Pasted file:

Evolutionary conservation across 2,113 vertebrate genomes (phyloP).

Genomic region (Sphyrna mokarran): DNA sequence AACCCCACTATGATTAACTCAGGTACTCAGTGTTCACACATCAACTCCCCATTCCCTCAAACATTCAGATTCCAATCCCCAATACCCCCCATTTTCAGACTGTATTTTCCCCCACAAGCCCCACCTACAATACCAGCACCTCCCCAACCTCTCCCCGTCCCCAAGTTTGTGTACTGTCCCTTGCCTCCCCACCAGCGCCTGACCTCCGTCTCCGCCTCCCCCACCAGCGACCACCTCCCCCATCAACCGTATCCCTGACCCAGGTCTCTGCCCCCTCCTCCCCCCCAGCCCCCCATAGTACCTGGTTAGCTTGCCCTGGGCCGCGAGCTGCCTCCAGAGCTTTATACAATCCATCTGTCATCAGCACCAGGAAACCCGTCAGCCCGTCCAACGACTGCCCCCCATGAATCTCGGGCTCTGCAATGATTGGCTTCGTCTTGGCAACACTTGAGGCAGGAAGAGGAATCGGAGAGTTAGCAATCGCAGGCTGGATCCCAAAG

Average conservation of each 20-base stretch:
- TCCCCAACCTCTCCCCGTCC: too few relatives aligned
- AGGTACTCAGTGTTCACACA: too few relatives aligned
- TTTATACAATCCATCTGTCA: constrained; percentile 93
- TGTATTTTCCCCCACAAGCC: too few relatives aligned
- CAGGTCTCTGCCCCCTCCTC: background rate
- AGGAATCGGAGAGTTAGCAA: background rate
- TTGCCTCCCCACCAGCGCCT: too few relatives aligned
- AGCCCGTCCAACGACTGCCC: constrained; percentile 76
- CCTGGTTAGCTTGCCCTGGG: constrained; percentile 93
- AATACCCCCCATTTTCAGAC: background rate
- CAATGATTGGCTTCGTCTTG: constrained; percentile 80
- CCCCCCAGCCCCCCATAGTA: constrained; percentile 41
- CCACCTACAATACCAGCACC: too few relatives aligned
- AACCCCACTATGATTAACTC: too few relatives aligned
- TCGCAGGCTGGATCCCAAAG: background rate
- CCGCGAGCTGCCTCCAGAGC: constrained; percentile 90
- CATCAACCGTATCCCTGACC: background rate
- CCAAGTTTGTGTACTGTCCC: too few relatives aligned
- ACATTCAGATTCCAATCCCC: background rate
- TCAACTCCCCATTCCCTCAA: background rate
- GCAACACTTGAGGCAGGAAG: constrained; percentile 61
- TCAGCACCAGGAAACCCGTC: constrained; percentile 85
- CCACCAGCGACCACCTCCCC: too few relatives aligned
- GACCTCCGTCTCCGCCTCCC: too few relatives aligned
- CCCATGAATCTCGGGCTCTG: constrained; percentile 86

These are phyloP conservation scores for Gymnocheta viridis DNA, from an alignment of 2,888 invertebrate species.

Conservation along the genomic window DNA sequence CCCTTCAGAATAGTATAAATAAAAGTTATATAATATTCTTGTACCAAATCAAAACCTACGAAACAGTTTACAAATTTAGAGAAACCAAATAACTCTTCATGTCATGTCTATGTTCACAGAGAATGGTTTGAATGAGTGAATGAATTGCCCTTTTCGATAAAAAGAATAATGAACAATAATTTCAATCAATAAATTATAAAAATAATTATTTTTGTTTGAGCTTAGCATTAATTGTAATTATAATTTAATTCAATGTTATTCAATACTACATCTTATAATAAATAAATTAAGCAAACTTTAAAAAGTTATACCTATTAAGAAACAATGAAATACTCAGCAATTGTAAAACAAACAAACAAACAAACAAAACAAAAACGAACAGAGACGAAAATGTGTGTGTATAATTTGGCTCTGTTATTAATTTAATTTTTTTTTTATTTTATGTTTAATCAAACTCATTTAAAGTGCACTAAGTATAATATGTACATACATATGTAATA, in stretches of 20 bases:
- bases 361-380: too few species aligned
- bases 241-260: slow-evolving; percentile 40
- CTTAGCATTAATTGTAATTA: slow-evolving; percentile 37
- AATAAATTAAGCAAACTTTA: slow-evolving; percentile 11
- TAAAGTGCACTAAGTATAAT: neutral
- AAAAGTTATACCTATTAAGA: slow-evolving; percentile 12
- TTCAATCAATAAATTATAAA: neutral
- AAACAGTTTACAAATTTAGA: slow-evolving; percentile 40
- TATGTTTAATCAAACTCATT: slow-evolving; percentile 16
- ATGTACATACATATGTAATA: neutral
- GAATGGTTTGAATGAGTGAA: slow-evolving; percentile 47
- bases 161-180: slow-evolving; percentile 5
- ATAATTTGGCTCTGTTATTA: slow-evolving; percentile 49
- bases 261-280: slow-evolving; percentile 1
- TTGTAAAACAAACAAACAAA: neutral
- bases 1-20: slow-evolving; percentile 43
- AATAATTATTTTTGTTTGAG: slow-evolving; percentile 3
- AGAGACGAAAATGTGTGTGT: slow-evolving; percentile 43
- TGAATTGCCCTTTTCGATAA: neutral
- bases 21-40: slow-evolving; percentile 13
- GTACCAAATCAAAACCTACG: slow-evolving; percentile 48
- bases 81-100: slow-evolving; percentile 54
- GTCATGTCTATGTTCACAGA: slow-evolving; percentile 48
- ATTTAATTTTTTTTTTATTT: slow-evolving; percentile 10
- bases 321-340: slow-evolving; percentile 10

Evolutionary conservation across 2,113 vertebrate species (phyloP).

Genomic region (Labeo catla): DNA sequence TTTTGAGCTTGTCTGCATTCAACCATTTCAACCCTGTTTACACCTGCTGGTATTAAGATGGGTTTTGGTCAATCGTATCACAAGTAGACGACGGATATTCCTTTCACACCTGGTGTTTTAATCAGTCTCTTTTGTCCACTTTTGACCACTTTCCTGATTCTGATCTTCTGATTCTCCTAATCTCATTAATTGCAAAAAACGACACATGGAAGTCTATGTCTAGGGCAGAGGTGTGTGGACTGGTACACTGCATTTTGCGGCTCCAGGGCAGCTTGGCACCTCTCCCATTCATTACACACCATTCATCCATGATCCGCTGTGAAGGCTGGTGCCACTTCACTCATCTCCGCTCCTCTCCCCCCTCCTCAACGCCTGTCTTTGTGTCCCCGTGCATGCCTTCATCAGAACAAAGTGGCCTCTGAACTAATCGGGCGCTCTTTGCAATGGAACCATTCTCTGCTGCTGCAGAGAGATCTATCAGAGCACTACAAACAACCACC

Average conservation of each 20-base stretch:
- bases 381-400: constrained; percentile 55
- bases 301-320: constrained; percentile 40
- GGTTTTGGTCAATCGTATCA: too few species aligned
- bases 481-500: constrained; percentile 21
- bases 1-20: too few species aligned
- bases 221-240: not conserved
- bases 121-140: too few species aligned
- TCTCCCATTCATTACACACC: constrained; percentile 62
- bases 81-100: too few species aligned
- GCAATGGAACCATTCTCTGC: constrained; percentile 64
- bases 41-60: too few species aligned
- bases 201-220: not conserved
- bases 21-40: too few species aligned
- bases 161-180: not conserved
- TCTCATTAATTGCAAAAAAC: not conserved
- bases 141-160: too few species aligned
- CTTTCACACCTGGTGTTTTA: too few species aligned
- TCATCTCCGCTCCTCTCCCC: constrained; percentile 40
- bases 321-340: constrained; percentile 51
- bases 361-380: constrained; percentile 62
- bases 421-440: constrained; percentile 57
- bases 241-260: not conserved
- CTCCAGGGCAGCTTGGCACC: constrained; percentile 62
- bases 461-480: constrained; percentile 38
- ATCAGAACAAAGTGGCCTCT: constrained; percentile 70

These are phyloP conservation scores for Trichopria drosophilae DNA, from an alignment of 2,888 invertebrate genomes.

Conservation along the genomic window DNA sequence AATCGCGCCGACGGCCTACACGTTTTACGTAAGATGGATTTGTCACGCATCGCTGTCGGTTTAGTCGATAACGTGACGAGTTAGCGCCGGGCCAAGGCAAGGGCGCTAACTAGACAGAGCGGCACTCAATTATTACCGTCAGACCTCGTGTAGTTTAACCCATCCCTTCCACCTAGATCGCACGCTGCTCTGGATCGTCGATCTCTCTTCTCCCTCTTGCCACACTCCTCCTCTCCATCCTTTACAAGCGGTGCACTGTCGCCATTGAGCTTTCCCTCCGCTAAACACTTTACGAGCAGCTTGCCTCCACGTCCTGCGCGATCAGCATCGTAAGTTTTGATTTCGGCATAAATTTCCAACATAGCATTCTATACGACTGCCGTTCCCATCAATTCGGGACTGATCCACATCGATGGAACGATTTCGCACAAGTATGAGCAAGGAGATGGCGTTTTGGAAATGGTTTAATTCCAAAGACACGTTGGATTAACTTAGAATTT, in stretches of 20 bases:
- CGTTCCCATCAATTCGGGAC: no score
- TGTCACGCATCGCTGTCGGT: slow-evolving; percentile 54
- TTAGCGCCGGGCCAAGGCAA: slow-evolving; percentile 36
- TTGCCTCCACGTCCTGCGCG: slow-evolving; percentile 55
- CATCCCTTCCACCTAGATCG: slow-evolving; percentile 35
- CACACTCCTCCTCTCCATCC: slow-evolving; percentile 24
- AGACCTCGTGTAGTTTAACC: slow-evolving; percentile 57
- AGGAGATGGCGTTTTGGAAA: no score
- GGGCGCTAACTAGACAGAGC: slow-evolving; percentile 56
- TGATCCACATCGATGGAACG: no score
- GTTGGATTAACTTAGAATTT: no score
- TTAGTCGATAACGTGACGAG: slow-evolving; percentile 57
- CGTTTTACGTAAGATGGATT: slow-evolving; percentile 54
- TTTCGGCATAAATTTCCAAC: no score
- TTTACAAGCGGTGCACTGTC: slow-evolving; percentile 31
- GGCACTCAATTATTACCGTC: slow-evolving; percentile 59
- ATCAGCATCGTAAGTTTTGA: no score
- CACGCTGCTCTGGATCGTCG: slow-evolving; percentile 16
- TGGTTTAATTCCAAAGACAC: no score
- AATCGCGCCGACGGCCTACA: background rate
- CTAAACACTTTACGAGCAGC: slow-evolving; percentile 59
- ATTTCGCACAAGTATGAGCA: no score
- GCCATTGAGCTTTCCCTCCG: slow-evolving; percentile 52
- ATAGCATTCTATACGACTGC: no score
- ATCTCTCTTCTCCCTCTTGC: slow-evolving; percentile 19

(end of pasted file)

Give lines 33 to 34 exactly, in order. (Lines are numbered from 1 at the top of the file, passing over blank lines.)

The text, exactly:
- CTTAGCATTAATTGTAATTA: slow-evolving; percentile 37
- AATAAATTAAGCAAACTTTA: slow-evolving; percentile 11